How could Captain Cook, supposedly ‘the greatest navigator of his age’, have missed coastal features that even the dullest sailor would have discovered – features as obvious as Bass Strait? How could he have possibly sailed past Port Jackson? Surely that was a dereliction of duty when he had been specifically instructed to investigate such openings.
These ‘errors’ have marred Cook’s reputation as cartographer for 250 years.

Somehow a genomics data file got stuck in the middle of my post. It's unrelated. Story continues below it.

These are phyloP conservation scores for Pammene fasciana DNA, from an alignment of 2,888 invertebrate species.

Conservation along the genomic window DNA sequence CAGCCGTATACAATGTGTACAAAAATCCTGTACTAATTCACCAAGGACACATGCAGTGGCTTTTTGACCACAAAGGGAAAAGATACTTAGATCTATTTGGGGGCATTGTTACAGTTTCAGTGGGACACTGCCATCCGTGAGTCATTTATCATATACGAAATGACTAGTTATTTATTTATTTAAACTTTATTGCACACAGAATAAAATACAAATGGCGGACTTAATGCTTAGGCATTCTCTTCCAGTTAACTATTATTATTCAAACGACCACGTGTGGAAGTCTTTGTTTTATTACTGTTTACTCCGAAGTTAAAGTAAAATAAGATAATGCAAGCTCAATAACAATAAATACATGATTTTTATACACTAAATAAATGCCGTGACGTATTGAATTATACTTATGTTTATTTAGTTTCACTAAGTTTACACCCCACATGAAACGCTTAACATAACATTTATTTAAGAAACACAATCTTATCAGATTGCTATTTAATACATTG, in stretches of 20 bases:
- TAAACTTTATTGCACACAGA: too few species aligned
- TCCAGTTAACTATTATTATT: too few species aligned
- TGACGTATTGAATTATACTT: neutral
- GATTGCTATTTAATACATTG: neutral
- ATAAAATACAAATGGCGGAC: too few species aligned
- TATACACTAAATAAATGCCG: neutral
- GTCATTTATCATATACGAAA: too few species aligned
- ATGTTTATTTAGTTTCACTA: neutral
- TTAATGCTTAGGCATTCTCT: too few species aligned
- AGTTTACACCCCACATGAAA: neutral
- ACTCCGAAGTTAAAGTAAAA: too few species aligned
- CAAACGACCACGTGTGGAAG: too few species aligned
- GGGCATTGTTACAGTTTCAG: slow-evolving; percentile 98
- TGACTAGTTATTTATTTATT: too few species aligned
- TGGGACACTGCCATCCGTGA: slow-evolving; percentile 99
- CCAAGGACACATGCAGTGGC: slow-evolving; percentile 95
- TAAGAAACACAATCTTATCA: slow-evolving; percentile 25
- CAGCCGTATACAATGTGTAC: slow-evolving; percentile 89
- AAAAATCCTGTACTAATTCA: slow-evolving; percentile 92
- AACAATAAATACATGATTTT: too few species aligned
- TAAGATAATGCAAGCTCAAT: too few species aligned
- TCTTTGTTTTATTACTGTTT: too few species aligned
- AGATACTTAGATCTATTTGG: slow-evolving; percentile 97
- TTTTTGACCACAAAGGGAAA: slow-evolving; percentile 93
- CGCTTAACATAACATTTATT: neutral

Re-examining Cook’s original journals and charts in forensic detail, Margaret Cameron-Ash makes the case that he didn’t miss these key coastal features at all. Rather, he obfuscated them, obeying secret orders from the Admiralty to hide discoveries of strategic importance from Britain’s rivals – in particular the French
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